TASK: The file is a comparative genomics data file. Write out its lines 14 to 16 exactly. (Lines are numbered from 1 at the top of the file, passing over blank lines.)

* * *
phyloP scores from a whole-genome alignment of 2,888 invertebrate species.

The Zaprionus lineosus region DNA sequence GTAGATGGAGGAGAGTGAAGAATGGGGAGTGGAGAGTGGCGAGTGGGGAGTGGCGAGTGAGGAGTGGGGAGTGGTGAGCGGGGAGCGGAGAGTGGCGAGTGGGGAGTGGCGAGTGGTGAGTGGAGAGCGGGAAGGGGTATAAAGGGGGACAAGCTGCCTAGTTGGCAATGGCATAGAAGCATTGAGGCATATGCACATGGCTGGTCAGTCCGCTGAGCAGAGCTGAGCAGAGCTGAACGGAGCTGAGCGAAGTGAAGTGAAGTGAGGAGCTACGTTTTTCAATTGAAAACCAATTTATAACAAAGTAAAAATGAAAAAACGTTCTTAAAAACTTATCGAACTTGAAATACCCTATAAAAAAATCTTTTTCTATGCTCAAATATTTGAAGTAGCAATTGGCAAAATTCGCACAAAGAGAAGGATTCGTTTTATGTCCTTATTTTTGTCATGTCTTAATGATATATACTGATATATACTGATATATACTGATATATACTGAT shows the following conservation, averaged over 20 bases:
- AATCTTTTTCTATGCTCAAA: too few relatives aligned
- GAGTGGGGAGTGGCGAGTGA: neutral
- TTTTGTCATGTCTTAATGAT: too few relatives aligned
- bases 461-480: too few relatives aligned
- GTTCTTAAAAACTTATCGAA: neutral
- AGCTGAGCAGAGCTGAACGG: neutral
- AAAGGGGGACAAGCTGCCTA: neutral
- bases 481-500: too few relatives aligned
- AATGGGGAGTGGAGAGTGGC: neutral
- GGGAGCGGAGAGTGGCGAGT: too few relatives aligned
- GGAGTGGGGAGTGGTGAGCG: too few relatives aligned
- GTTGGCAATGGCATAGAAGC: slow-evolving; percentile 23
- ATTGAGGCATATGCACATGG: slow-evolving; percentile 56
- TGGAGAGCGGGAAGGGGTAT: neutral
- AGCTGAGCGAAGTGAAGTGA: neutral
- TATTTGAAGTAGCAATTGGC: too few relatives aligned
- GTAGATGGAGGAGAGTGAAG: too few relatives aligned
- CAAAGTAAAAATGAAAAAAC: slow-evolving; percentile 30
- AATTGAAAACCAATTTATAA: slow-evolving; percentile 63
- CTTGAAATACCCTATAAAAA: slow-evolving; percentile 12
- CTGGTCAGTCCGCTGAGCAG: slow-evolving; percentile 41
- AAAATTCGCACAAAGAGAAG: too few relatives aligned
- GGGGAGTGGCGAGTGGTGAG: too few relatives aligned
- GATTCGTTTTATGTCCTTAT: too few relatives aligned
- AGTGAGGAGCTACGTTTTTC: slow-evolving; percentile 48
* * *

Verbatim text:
- GTTGGCAATGGCATAGAAGC: slow-evolving; percentile 23
- ATTGAGGCATATGCACATGG: slow-evolving; percentile 56
- TGGAGAGCGGGAAGGGGTAT: neutral